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Come Back Shane!

Some positive critical reviews of old (ancient, I should say) movies make you want to see them again just to find out who was really great, we the viewers or they, the movie makers? But such are good movies and also, more often than not, you get obsessed about origins for great art other than its very essence.
Searching for resources to write a review about this oldtimer movie called Shane had taken me longer than I thought because I was really baffled by how some critics exaggerated in describing this movie as either the best or one of the best cowboy or western movies. It was ranked third in the best ten western movies ever.
I must admit that I liked none of the actors in this movie. In simple terms Alan Ladd and Jack Palance were notcredibly notable as actors. But wait! These were my views when I was the age of Brandon de Wilde and when I watched him, I immediately got uncomfortable that this lad was going to be a glorious star! 
The reason for me to want to write about this movie is that it inspired one memorable Sudanese short story writer to develop his brief but fully-packed thematic (read heroic) depiction of some moments of the early fifties or late colonial African reality. 
Ali Elmak*, a westernized intellectual who was genuinely fond of indigenous aesthetics, could actually relate to the mysterious and almost mythical world of perceived values and cultural interpretations derived from the workings of cinema as a popular medium and also relate to how it affected African tastes and preferences. Cinema was able to link, in a somewhat positive way, the visions of the vastly illiterate African movie-goers with broader, better-voiced world views. The Slogan-ism of the fifties and sixties in Africa was not entirely bad, particularly for artists and literary writers. Elmak derived his literary prowess not from unthought of plots or esoteric and self-aggrandizing fabrications, but from the current; the here and now of everyday living. I must add that Elmak was not employing the medium of cinema but rather he and cinema were actually allies in the emancipatory endeavors by the culturally apt. 
Ensconced behind this vision, I persevered until I received Elmak's narrative text entitled Thursday Evening which was one of a collection of short stories bearing a smart and intriguing name inefficiently translated into Climbing to the Bottom of Town which I had read decades ago.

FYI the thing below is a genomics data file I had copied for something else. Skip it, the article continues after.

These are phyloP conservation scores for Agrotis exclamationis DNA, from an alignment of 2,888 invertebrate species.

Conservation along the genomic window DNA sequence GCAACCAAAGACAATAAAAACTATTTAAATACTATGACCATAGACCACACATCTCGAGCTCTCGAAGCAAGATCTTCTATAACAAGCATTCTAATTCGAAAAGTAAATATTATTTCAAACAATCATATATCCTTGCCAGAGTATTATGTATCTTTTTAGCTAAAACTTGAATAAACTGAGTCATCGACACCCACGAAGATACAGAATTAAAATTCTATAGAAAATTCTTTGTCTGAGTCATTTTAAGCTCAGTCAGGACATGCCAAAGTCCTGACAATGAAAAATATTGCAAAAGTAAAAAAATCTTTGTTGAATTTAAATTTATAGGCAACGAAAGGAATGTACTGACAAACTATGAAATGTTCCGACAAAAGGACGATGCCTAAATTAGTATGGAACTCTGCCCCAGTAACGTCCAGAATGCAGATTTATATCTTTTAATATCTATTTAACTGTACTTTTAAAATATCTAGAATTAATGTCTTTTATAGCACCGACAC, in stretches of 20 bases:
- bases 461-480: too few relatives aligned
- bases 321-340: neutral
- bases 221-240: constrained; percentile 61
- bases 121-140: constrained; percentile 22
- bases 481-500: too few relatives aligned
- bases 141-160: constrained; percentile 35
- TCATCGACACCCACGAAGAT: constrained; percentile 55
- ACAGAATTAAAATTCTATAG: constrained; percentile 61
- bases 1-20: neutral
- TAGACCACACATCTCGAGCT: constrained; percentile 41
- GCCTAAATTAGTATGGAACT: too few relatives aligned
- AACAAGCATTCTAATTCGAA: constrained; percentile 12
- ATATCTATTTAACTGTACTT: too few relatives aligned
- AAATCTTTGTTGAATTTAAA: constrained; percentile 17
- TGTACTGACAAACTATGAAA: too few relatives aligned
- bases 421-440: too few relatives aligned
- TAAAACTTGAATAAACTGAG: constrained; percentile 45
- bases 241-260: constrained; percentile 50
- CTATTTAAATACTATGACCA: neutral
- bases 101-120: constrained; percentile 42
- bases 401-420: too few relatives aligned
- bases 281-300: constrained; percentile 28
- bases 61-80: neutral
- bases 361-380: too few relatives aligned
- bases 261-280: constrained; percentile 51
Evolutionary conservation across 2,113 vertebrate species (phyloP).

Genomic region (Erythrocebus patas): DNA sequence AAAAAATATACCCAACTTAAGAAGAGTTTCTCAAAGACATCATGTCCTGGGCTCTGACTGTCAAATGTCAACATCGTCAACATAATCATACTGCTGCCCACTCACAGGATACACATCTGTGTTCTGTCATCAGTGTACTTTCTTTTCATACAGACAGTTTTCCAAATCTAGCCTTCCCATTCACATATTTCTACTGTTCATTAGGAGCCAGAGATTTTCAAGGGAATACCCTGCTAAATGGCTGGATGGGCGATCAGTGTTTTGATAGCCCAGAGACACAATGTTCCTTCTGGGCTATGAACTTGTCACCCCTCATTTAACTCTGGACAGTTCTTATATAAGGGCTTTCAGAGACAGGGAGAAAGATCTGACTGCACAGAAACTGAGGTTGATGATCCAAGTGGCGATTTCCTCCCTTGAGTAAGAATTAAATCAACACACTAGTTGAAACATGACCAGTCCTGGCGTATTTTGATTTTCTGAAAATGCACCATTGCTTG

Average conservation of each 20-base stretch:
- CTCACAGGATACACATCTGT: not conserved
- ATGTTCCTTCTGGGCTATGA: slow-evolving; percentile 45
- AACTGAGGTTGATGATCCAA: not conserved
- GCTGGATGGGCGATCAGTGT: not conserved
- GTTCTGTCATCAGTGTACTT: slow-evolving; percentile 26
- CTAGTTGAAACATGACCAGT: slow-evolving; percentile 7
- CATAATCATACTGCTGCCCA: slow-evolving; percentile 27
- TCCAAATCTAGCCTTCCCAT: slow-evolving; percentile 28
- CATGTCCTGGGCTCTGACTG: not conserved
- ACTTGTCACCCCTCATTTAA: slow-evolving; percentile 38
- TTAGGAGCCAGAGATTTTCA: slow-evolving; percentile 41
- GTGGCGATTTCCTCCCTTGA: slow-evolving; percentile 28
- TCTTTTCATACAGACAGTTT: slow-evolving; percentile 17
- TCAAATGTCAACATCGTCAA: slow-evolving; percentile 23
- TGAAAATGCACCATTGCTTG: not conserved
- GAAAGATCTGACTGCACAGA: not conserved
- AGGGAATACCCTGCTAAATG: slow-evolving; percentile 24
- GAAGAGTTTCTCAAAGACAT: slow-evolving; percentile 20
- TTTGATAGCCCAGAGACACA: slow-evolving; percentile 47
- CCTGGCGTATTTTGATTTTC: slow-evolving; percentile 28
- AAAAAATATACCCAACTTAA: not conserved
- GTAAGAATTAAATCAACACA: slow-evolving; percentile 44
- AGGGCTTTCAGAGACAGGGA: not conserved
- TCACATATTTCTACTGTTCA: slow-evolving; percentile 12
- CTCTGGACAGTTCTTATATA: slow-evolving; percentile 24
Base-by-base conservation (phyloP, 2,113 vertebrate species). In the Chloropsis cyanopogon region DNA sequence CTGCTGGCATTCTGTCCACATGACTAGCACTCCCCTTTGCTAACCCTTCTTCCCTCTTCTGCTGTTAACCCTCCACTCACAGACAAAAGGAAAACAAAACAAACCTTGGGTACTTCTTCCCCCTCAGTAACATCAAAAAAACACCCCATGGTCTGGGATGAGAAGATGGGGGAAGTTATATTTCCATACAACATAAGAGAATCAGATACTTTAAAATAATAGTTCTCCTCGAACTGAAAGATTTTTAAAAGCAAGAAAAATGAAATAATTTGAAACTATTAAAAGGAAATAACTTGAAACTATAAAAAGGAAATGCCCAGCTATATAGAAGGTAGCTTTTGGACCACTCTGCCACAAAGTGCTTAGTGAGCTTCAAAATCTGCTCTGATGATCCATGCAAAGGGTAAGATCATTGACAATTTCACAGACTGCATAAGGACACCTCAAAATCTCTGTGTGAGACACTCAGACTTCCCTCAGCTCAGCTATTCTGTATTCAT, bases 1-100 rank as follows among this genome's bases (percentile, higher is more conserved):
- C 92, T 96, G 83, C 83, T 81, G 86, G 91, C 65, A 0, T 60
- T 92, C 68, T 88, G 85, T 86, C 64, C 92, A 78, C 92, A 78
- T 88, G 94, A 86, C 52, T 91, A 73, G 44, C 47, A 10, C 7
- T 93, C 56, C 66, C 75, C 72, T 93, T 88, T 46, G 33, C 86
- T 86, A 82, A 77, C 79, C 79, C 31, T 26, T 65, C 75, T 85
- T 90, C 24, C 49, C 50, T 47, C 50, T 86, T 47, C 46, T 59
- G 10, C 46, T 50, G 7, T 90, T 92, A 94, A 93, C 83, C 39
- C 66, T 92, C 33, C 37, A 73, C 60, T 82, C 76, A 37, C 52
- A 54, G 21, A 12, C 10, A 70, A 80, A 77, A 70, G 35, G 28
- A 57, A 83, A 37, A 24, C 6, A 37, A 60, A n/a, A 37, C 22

I received the text of Thursday Evening from a younger friend with a warmer heart who was silently following my preparation for the subject. This text by Elmak is an awesome one. It belongs to the city of Omdurman in a prime way as it truly describes the pulse of the city on a thursday evening, the beginning of the weekend; of that celebration on which the exploiting classes urbanly fool the exploited ones for a minute fraction of the surplus value! In his email, the friend who sent me the text, insisted on drawing my attention to the huge package the title of the story would have if we added the word 'fever' to it as this would make it more laden with signifiers; more lending of a reading which summons another cinematic text I have thought was exclusive to my generation, but has proven to be transgenerational. Saturday Night Fever!


Thursday Evening blows up the loaded catchphrase 'Come back Shane', where Shane is a noun, through a short narrative about a young man who wanted to spend his thursday evening watching this movie Shane but his favorite white pants got dirtied, forcing him to sadly return home. But did he miss the chance to watch that lad in the movie who admired the film hero Shane? Well, clearly it was not going to be his first watching! That lad in the movie shouted when he saw Shane withdrawing from his life at the end of the movie, "Shane! Come back!"